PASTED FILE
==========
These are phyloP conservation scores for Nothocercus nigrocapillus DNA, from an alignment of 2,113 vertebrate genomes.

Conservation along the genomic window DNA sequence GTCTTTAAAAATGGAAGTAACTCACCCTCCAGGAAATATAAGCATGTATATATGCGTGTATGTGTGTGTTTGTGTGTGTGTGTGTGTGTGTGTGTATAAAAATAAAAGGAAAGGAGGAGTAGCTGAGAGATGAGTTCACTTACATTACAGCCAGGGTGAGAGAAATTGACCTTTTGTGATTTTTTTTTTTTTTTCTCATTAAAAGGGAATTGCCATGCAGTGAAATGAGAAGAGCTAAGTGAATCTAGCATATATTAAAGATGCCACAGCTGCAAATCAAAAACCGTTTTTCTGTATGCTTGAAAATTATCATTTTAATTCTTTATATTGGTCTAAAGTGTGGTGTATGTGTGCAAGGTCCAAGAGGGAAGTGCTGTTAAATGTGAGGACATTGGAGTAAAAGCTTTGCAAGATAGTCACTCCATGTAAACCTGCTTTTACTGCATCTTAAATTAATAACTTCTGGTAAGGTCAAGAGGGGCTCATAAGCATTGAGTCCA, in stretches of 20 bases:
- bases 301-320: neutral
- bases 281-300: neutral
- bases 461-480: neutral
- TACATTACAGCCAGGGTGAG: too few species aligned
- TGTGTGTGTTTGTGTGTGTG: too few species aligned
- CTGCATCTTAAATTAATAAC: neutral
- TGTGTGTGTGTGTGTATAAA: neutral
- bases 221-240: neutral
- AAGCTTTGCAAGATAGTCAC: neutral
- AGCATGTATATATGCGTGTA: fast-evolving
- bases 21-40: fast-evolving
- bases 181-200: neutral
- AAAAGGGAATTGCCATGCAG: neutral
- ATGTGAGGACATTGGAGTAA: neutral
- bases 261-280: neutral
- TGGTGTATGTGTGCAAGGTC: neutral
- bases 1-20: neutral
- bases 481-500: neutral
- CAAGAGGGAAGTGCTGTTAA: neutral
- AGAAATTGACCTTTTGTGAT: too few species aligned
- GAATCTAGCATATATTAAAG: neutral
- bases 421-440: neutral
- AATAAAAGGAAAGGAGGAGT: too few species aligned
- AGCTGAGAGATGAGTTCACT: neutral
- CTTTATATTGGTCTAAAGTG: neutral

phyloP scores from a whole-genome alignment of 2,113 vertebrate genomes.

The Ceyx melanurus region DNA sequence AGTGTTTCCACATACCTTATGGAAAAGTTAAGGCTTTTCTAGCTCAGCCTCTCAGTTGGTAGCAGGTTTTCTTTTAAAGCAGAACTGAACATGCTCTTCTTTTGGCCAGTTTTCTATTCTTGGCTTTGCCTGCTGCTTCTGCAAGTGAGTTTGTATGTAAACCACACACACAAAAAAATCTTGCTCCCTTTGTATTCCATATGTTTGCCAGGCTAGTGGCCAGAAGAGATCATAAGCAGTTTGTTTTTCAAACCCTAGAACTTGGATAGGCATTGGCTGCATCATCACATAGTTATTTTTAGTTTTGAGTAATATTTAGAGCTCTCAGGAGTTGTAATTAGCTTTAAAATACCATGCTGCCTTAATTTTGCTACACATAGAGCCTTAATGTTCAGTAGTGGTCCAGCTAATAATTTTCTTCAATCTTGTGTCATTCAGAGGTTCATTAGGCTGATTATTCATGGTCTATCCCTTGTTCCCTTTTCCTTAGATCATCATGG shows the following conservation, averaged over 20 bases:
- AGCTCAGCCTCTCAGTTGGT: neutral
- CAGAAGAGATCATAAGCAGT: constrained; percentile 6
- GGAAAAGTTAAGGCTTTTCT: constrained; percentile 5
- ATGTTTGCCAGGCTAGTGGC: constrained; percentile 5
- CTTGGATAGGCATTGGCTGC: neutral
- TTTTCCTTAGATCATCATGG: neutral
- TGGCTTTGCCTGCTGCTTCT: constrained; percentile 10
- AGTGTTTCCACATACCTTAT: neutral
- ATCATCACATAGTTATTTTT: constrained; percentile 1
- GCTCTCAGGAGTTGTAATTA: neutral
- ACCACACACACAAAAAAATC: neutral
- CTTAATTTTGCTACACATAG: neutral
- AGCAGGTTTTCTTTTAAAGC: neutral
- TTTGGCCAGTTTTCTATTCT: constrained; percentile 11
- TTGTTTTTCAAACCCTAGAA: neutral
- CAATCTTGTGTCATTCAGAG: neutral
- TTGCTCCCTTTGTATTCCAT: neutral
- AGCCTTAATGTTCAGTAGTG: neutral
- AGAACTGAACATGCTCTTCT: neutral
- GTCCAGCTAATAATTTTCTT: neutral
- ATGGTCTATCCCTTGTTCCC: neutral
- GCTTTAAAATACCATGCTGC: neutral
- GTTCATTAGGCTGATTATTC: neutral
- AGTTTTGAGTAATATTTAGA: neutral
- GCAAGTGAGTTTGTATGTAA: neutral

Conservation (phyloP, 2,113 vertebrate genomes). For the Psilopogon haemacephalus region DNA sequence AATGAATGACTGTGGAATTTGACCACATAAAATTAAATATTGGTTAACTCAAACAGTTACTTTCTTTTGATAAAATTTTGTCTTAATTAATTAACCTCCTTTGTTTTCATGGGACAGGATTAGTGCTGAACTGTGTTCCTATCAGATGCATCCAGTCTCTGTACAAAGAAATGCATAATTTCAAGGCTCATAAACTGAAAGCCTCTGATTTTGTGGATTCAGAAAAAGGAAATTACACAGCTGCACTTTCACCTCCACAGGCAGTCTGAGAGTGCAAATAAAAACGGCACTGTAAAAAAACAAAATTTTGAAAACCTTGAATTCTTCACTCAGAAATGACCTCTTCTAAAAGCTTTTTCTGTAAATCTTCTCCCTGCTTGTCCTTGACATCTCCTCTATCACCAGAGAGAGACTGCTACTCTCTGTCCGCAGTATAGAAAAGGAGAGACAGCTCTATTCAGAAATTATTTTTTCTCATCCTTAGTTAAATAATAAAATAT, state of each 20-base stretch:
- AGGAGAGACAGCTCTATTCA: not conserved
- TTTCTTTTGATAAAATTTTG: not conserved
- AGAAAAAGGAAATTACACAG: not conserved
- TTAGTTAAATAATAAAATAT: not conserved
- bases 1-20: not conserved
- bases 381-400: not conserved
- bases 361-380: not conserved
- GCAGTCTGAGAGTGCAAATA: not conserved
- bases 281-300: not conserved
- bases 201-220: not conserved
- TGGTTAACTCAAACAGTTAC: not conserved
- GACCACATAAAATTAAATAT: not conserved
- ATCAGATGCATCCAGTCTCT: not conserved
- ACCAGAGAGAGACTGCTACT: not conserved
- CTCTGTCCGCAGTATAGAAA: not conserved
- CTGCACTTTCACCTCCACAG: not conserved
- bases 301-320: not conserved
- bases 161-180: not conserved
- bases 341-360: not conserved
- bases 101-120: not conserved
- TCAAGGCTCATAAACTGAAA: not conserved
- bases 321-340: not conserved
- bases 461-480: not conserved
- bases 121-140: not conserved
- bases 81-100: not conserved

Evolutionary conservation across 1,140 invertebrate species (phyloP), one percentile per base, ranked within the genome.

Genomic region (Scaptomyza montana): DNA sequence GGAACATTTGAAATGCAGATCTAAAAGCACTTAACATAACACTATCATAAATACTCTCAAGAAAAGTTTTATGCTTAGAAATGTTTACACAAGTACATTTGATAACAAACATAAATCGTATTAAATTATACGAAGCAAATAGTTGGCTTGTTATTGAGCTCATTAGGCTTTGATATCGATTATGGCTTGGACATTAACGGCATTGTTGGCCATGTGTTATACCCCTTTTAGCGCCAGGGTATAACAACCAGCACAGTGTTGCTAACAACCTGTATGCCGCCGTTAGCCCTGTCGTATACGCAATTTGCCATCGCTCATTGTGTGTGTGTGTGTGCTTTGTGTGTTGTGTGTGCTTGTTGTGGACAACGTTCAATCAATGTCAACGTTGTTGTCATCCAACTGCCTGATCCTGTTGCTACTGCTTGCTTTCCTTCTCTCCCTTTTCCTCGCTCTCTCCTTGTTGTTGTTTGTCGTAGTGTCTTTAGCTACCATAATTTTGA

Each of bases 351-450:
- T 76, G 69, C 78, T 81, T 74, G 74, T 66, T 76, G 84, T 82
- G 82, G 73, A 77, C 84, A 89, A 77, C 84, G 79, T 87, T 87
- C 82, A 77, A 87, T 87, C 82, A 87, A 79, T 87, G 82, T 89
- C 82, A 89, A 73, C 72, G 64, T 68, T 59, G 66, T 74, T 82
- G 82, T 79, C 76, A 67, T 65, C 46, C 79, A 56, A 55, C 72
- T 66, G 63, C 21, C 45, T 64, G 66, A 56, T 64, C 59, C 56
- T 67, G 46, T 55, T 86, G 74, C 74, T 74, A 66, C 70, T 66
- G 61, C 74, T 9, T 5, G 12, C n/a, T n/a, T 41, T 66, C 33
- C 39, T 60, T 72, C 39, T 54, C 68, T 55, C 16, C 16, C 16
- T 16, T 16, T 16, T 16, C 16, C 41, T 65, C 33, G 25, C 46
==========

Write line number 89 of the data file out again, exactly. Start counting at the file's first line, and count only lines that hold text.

- T 66, G 63, C 21, C 45, T 64, G 66, A 56, T 64, C 59, C 56